About two years ago, I started doing yoga at Yoga Inc, a small studio within walking distance of my apartment. Their facilities are basic, their locations are not central and their prices are not necessarily competitive. However in only three years, they managed to gain a loyal following and expanded into three new branches, not a small feat in such a saturated industry. I attribute their success to basic principles of good marketing.
Find your niche
Most studios are in Singapore are in the central business district, targeting overworked white collars. My studio seems to deliberately set up shop in residential neighbourhoods, enabling them to pay lower rent and reach an under-served audience (stay-at-home moms, working people who don’t like carrying gym bags around) at lower cost. This is a good niche to start expanding from.
Finding a niche is important both for startups trying to disrupt existing incumbents and established businesses trying to expand into new market segments. Having a clearly defined, under-served audience makes it easier to build a strong brand, foster loyalty and generate word-of-mouth. Targeting “everyone” is essentially the same as not targeting.
How well do you know your audience? Do you know where they live, what they like, how they like to spend their time? Does your product address this audience’s needs better than competitors?
Get a foot in the door
The basic tactic employed by most gyms and yoga studios is to lure new customers in with free classes and hard-sell expensive packages. At my studio, there’s no such thing as a free class. As a first-timer, you can either pay $30 for a single class or get an introductory 5 class package at $70. This is interesting for two reasons:
Relativity – It would be wiser to spend only $30 to evaluate a studio instead of $70. However, the existence of a perceived “better” deal makes the $30 look inferior. So you reach for the bigger package.
Commitment & Consistency – Now that you have made the smarter choice and bought the 5-class package, you have skin in the game. You end up attending 5 classes instead of 1. Now you are familiarizing yourself with the studio and instructors. You start picturing yourself as a health-conscious, mindful, flexible yogi like the ones you see on Instagram. As Robert Cialdini explains so brilliantly in his classic book Influence: The Psychology of Persuasion, we have an inherent desire to appear consistent with our previous commitments, which is why they are so powerful in influencing our decisions.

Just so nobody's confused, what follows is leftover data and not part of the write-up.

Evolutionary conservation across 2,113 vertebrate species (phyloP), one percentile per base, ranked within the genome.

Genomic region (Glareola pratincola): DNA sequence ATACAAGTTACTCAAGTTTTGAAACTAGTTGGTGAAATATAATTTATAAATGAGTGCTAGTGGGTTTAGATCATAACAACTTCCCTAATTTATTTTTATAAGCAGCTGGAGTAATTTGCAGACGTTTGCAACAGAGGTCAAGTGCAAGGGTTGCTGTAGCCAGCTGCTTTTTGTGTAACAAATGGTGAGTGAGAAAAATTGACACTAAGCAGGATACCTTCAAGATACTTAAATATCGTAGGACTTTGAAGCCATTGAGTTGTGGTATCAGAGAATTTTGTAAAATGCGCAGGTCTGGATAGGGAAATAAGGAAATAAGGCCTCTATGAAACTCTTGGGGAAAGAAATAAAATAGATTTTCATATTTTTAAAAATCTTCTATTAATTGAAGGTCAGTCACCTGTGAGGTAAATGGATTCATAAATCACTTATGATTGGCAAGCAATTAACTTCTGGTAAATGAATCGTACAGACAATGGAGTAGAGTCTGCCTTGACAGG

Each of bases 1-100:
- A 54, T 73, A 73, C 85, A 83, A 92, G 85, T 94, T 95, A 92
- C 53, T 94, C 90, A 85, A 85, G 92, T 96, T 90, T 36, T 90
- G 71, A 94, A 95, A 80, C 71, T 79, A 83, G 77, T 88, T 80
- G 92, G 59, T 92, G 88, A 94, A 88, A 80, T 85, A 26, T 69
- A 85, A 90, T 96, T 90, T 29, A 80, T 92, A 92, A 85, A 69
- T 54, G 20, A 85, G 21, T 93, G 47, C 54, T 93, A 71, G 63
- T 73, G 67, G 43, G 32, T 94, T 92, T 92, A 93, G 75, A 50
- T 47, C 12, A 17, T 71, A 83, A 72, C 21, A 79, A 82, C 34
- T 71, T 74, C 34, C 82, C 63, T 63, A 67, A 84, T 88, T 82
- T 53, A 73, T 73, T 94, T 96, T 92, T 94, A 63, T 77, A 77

How do you encourage first time customers to try your services? Do you rely on “free” and “discounts” or do you have a sustainable strategy in place? Which brings me to my next point:
Use promotions sparingly
The studio’s prices fixed at the beginning of the year and there are no discounts for 12 months (except for their birthday week, more on that later). Although this seems counter-intuitive, it makes a lot of business sense – it subtly encourages taking action now!
Promotions are usually the first tool in the arsenal of incompetent managers. They can be effective when used sparingly to get new customers or introduce your product to a new audience segment. However, they can also be fatal when overused since they either attract cheapskates or teach your existing customers to wait for the next discount later rather than buy your product today. I’ve even seen is savvy online-shoppers deliberately abandoning their shopping carts at the payment step, with hopes of receiving a promo code later!
How do you use promotions today? Is it a strategic tool that helps you grow your business or test new ideas, or the marketing equivalent of a fire-extinguisher that you find yourself reaching for a bit too often?
Ride the waves
The only time they have a promotion is in the first week of January, during their “birthday” week. It also conveniently happens to be the time of the year when most of us are guilt-ridden from excessive eating and drinking in December and have resolved to be “fitter and healthier”, only to fail miserably in February. Combined with the principles of commitment, you can see why the timing and positioning is brilliant.
Another example of good timing is using trends on social media effectively. When a Singaporean minister famously declared that “You need a very small space to have sex“, they jumped at the opportunity to encourage their members to post on Instagram with the hashtag #yogainsmallspace. They consistently engage their community by hosting challenges (14 day yoga challenge), organizing events (Halloween special) or featuring their members on social media.
Taking advantage of social events is a great way to keep relevant when it’s smart, timely and authentic. The opposite can also be true, as history is full of failed brands trying to get in on the conversation.
Are you keeping up with trends relevant to your industry? Is your team nimble enough to take advantage of opportunities to delight your audience?
Bring it all together
Lessons on getting smarter about marketing are simple but easy to overlook: Start with clearly defining your audience, figure out how to position and price your products and services to resonate with them, and keep your audience actively engaged by being timely, relevant and authentic. Loyalty will follow.